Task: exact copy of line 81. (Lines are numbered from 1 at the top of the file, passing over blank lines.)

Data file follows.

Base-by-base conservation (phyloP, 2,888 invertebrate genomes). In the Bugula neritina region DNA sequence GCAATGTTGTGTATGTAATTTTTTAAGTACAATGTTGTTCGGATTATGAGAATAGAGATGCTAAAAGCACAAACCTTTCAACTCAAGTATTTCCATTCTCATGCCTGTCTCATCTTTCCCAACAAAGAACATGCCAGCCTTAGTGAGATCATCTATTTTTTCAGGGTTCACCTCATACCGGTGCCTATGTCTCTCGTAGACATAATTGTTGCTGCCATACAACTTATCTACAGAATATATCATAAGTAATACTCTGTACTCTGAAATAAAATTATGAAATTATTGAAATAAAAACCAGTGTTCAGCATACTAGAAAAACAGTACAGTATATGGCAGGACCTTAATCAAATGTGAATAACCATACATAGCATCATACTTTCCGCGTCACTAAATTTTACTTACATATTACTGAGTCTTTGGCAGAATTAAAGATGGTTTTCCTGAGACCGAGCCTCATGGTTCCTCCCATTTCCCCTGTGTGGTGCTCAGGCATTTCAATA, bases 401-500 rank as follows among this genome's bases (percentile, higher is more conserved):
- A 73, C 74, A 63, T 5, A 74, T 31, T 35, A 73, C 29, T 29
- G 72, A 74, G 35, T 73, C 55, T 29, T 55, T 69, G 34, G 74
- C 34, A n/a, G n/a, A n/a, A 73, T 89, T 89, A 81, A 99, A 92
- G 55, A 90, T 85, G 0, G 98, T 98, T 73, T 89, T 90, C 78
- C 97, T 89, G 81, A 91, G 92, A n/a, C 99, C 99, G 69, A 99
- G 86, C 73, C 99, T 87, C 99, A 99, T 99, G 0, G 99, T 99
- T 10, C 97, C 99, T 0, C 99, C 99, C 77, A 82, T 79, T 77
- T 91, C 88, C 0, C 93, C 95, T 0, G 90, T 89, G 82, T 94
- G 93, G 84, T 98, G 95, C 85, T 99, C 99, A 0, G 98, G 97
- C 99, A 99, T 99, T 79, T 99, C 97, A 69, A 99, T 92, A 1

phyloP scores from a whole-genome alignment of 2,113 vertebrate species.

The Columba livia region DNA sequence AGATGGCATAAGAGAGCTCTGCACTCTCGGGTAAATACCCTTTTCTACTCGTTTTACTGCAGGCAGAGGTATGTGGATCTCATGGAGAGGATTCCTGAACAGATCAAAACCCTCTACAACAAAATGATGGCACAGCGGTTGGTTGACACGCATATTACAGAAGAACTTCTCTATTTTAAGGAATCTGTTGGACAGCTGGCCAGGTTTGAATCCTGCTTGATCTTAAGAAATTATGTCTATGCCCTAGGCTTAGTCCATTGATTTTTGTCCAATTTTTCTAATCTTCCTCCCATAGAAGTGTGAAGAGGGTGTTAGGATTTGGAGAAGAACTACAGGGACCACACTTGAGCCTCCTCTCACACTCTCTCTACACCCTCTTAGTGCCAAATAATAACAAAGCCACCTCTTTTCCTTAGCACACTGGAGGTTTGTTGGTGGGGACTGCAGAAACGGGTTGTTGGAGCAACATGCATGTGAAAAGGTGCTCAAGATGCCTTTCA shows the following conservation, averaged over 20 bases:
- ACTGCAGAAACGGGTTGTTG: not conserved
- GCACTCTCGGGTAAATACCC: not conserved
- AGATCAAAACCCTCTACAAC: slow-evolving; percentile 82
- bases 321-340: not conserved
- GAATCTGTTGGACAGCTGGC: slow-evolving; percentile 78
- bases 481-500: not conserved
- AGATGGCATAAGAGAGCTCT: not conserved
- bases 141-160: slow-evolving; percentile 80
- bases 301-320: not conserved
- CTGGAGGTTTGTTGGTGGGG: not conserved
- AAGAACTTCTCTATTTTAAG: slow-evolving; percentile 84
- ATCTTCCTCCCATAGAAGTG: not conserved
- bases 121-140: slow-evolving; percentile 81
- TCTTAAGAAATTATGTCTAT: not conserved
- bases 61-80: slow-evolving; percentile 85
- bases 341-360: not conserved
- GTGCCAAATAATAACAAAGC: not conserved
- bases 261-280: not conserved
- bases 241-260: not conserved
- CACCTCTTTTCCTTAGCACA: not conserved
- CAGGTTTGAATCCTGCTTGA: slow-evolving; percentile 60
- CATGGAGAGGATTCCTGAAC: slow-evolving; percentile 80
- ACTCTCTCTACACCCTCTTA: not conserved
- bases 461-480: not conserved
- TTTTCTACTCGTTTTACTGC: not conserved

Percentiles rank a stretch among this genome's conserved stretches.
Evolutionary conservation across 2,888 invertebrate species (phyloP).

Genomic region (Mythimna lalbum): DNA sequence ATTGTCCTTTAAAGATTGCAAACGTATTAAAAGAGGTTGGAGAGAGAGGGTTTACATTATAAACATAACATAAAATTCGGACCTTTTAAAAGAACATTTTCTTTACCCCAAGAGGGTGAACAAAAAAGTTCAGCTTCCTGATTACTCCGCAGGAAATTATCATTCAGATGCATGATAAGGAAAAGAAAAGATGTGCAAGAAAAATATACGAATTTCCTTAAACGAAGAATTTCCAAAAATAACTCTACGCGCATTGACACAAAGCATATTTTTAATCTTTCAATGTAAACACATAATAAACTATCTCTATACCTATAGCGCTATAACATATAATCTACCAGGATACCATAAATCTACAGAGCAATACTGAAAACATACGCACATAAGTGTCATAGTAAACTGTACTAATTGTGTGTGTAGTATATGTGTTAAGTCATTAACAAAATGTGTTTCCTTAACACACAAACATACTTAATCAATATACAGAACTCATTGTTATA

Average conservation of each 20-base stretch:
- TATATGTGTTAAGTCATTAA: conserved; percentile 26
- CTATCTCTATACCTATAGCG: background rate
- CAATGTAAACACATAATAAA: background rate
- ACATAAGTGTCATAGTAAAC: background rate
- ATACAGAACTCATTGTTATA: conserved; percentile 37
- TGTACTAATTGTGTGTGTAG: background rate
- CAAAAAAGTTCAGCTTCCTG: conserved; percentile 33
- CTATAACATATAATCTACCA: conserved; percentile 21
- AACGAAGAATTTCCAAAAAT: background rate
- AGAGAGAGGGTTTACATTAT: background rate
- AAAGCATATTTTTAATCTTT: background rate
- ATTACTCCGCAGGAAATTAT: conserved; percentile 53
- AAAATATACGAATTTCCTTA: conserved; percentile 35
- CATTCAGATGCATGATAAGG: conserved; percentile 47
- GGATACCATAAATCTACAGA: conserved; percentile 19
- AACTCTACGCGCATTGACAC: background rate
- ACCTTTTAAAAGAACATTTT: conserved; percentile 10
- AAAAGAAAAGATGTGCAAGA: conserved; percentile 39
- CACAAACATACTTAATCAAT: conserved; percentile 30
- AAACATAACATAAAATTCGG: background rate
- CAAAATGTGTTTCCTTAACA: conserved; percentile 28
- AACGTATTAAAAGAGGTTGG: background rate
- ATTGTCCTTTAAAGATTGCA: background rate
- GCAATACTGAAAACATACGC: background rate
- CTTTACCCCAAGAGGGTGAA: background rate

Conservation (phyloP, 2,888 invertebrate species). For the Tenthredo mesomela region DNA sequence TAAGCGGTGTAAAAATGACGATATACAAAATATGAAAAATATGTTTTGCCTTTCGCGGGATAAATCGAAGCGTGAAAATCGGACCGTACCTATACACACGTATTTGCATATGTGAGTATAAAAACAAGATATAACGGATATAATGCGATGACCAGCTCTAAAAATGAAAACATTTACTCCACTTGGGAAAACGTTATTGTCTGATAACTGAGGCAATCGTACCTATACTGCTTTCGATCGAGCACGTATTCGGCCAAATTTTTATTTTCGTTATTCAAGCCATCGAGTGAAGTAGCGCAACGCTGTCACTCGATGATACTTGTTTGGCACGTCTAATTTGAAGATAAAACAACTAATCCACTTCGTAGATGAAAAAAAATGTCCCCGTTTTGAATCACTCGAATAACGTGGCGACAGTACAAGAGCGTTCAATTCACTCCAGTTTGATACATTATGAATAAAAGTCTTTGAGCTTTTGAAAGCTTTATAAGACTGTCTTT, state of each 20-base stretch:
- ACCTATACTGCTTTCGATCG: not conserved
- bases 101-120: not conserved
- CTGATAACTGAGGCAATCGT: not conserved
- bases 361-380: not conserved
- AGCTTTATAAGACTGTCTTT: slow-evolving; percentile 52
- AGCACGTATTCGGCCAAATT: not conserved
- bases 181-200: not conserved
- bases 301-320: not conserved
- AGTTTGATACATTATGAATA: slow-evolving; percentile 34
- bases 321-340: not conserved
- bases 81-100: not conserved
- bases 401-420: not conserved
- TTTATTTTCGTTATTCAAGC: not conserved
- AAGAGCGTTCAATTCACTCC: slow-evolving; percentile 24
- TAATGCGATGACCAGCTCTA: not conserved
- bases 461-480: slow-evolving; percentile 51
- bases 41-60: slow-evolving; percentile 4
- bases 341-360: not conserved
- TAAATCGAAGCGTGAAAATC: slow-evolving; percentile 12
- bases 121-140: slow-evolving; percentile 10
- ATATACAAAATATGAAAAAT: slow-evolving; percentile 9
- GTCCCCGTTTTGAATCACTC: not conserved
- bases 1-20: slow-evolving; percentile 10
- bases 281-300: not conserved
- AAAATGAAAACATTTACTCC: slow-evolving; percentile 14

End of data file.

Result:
- TTTATTTTCGTTATTCAAGC: not conserved